I’ve got to be honest, though. While Valente is at the top of her game in this collection, it’s her stories that manage to pull back or balance the lonely foreign writer girl situation that really strike a chord. Sometimes, the pain becomes too raw, too engulfing, and maybe at times too specific, as I can’t put myself in the shoes of any character imbued with this sort of angst? I find myself wanting to read more about, say, Kyorinrin and Tsuma rather than Kyorinrin’s roughly-imagined girl Akemi in the semiautobiographical, metafictional story “Ink, Water, Milk,” which is unique to the collection.

Or sometimes, Valente manages to emulate the neatness and the strangeness of Japan a little too well, like in the aforementioned story or in “Fifteen Panels Depicting the Sadness of the Baku and the Jotai.” Maybe I have Victorian sensibilities, but I can’t seem to grow used to the idea of supernatural beings making love to inanimate objects (or inanimate objects making love to other inanimate objects, for that matter).

“Ghosts of Gunkanjima” is a sad story about the inhabitants of the abandoned factory-island of Gunkanjima, but I know Valente is capable of the kind of sadness that makes you stop reading for a little while and try to even out your breathing. The award-winning “Thirteen Ways of Looking at Space/Time” was gorgeously written and a fun read (even if the scientific terms went over my head) because of the comparison of different creation myths and certain points of rebirth in the life of a science fiction writer, but I felt there was still something missing from it.

The collection begins to pick up with “One Breath, One Stroke,” however. The dazzling parade of supernatural creatures somehow reminded me of a scene about walking into a kitsune wedding from Akira Kurosawa’s Dreams. There was something poignant about the struggle of Ko the old man and Yuu the calligraphy brush, who share the same body, trying to leave a house they can’t leave—the House of Second-hand Carnelian, whose one half is in the human world and the other in the supernatural world.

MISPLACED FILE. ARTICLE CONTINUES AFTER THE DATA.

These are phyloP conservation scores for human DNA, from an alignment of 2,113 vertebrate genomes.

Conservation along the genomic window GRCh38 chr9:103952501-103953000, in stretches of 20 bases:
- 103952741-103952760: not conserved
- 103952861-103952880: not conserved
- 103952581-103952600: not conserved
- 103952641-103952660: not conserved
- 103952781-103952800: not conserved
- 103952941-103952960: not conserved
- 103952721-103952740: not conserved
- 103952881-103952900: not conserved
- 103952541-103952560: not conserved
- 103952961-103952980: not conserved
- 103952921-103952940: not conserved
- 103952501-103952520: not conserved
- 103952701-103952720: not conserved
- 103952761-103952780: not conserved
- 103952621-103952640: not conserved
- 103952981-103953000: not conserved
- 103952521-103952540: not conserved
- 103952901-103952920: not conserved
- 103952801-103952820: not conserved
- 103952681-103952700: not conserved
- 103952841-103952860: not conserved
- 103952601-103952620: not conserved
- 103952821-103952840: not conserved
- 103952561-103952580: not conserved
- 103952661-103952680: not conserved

The kitsune wedding party catches the boy watching their procession. Screenshot from the movie. Image taken from
The kitsune wedding party catches the boy watching their procession.
Screenshot from the movie. Image taken from

“Story No. 6,” which is unique to the collection as well, is not your conventional story in that the plot is not in trying to catch the elusive Kami haunting old black-and-white reels of Japanese films, but in what happens to the characters and audience members that she takes along with her, never to be seen again. Also, it made me want to Google the films mentioned and find out if they really do have missing scenes and characters.

I don’t go looking for science fiction to read, but sometimes, the stories I do come across are good fun and not at all like the jargon-heavy, techno-savvy stuff that make up much of the genre. “Fade to White” is one such story. I enjoyed the post-apocalyptic USA where everything down to gene and marriage pairings must be regulated, as well as following the story of Martin, who dreams of becoming a Husband, and secretly part-Japanese Sylvie, who would rather not be a Wife. You don’t get to find out what the amusing corrected TV commercial scripts interspersing the narrative are about until the end, but it’s well worth it.

“Killswitch” is novel in that this is my first encounter with a piece of fiction dealing with video games, even if this one is about a near-unplayable game that terminates itself once the end of one of the playable character’s storylines is reached. With only 5,000 copies available, the said game has become an urban legend and people will do anything to crack the code.

The four-part novella “Silently and Very Fast” earns all of its commendations. It will take a little patience to get through the beginning, as readers are immediately introduced to the strange world of Neva and her highly-evolved artificial intelligence, Elefsis. The novella follows Elefsis’s entire life, beginning with his/her/its creation as a less sophisticated Jarvis of the house of celebrated computer programmer Cassian Uoya-Agostino, and his growth as he/she/it is handed down from one vastly different family member to another over hundreds of years. Neva is a lonely girl here, but combined and complemented with the loneliness of Elefsis, it’s a loneliness that circles you until it becomes a nest you can safely, comfortably get warm in. This novella definitely kicked me in the gut. I highly recommend it.

The novella's original cover as a standalone piece of fiction.
The novella’s original cover as a standalone piece of fiction. Image taken from  


I wish I were qualified to talk about the poetry, but I am not. I will say, however, that I enjoyed the titular “The Melancholy of Mechagirl” and its rolling bubblegum-pop scientific jargon. “The Girl with Two Skins” was highly affecting (and probably my absolute favorite among the four poems), and “Memoirs of a Girl Who Failed to Be Born from a Peach” both sad and amusing.

“The Emperor of Tsukayama Park” is probably the most “Japanese” of them all in that it uses a lot of nature imagery and evokes that sense of neatness and ephemerality that the Japanese prize and are known for. In that sense, it is also the one I understood the least, perhaps because it is the one poem less like fiction than all the others.

All in all, The Melancholy of Mechagirl is a lot like wine and a lot like Japan itself—a heady, acquired taste. But once the taste is acquired, I definitely don’t mind getting tipsy with it.